Sexuality and gender have long been influential in understanding the construction of domestic space, its meanings, often revealing a binary division of private and public, female and male. By reconstructing the foundation of queer critiques of space and by analyzing the representation of domesticity in contemporary art and architecture, "Unplanned Visitors" shows the blurring of private and public that can occur in any domestic space and explores the potential of queer theory for understanding, and designing, the built environment.
Olivier Vallerand investigates how queer critiques, building on pioneering feminist work, question the relation between identity and architecture and highlight normative constructs underlying domestic spaces. He draws out a genealogy of queer space in theoretical discourse in architecture, studying projects by Mark Robbins, Joel Sanders, J Mayer H, Elmgreen & Dragset, Andrés Jaque and MYCKET, among others. These works blur the traditional borders between architecture and art to emphasize the tensions between private and public and their impact on assumptions about domestic space and family structure. The challenges in moving from experimental installations to built environments suggest how designers must acknowledge and respond to the social contexts that shape architecture, rethinking how domestic spaces can be designed to allow everyone to better manage the expression of their self-identification through their living environments.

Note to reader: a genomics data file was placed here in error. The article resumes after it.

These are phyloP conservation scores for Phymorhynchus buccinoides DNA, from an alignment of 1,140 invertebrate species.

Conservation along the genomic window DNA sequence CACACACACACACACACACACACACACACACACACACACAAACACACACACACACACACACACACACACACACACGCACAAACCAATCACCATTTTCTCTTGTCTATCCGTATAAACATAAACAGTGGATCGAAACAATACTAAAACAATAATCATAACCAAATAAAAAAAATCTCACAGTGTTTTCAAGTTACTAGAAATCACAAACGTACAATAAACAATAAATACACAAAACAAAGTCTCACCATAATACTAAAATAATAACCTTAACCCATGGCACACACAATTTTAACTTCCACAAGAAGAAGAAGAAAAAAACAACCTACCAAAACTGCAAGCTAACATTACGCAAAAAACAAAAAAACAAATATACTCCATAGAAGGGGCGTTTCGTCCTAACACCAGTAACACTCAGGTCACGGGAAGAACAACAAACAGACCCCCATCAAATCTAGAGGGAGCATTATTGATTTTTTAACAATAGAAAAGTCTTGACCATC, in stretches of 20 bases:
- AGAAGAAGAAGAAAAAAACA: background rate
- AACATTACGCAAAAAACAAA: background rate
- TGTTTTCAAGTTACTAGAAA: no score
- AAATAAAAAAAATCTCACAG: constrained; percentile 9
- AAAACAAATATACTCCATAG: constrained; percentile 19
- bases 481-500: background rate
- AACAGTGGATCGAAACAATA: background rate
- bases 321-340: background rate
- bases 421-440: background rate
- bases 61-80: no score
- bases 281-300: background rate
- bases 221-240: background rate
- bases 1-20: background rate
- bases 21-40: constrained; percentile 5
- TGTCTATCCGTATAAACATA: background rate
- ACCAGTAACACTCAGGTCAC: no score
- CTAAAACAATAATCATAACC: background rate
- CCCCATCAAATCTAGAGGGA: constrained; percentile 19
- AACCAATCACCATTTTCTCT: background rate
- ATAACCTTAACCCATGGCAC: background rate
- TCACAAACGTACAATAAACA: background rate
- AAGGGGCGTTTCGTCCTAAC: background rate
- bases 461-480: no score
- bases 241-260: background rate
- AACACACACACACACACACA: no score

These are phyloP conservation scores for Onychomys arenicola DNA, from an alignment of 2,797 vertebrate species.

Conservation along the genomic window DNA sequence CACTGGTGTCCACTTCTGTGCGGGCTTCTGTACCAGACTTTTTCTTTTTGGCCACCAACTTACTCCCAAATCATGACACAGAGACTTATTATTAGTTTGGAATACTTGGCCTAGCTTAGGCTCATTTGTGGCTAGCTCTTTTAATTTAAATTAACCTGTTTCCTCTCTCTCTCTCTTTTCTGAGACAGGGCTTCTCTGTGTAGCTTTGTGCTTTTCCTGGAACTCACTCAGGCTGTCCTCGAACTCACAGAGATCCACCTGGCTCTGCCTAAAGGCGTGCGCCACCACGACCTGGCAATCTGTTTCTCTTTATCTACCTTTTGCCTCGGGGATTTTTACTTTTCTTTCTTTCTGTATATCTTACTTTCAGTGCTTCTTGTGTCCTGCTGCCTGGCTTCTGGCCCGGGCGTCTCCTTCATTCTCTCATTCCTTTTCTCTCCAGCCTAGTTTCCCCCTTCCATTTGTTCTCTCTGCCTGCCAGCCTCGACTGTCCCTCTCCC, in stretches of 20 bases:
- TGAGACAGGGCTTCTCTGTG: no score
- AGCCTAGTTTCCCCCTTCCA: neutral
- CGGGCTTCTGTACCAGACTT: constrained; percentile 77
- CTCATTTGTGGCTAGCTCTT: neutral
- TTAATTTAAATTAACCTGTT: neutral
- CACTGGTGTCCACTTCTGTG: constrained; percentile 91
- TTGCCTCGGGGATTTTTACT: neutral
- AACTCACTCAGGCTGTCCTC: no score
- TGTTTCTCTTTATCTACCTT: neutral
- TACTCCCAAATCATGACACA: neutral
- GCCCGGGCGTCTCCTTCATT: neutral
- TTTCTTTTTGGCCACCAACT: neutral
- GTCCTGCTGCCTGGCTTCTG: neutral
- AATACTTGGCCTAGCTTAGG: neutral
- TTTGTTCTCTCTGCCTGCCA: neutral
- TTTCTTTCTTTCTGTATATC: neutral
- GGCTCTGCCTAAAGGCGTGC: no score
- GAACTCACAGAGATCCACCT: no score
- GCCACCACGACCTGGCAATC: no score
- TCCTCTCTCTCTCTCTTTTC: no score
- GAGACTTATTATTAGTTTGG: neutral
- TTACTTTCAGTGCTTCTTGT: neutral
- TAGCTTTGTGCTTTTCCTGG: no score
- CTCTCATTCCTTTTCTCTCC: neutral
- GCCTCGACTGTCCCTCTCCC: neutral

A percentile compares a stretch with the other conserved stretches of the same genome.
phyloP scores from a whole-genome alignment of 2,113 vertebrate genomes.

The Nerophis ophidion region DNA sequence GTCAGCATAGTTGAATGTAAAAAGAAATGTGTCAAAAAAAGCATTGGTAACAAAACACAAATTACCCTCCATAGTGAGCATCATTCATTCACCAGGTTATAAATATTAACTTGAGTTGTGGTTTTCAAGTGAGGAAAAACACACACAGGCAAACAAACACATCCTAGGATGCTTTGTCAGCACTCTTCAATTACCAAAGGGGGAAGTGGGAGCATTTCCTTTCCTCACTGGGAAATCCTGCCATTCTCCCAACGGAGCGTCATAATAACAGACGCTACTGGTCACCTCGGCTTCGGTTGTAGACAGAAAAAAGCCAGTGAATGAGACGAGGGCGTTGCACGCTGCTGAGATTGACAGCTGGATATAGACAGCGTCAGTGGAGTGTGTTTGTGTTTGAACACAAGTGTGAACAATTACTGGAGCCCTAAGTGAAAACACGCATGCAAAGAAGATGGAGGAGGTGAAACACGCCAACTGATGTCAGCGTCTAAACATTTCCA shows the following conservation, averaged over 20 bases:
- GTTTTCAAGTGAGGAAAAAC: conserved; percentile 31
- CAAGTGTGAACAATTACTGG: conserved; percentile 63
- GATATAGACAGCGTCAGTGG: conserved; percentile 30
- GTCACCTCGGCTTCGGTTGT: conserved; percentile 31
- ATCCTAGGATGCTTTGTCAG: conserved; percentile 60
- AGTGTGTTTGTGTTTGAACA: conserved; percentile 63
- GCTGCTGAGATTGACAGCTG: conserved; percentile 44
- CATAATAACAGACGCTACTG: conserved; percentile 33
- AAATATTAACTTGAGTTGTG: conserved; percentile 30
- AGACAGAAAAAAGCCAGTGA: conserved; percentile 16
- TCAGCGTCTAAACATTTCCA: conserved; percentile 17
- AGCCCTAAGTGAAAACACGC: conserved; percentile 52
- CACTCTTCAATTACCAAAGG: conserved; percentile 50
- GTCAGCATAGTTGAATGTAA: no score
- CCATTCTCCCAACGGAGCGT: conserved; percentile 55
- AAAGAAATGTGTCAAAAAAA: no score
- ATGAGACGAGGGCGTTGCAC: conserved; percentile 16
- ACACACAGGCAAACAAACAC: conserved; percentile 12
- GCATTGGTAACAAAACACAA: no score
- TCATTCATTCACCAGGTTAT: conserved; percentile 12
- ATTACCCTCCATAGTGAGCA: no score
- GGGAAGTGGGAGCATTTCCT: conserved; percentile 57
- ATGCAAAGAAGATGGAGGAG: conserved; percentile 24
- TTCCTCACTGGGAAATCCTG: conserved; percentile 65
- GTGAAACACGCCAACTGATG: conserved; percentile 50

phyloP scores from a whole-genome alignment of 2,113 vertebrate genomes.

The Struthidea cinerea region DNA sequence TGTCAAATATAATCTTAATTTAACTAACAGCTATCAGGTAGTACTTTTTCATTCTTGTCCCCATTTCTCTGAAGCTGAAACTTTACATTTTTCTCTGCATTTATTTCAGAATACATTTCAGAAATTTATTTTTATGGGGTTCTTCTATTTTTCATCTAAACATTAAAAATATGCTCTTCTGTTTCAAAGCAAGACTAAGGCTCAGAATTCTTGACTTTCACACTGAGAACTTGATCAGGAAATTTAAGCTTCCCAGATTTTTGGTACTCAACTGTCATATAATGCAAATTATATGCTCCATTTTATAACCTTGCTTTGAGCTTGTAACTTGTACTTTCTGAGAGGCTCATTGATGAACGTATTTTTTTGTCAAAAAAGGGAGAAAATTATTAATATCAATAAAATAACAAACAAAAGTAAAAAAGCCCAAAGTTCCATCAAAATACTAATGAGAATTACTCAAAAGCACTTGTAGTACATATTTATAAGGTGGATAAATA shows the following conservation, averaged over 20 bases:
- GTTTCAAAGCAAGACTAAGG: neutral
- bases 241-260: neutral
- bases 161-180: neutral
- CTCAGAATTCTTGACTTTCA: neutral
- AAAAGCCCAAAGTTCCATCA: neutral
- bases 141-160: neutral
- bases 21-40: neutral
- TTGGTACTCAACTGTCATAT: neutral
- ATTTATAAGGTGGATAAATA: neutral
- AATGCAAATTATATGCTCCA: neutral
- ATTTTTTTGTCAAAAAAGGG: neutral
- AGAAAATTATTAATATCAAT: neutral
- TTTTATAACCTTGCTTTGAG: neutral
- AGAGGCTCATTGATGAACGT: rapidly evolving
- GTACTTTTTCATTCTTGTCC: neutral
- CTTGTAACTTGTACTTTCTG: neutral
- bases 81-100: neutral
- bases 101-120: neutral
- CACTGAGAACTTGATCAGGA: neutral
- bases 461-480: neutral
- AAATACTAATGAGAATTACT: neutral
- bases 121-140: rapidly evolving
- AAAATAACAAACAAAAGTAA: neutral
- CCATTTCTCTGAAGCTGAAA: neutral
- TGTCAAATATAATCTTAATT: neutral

"Unplanned Visitors" poses a challenge to traditional architectural theory and history, but also suggests a renewed and more inclusive ethics whereby designers explicitly address social and political power structures.
Praise for this book
"Unplanned Visitors revives a movement in architectural studies with rich discussion of theory and spatial analyses of a well-curated group of art exhibitions and performances. Vallerand extends the earlier work of feminist thinkers in seeking to break down the separate-spheres ideology and structural binaries such as inside/outside, public/private, and male/female to recognize a fluidity of space and identity — both an interesting read and valuable piece of scholarship."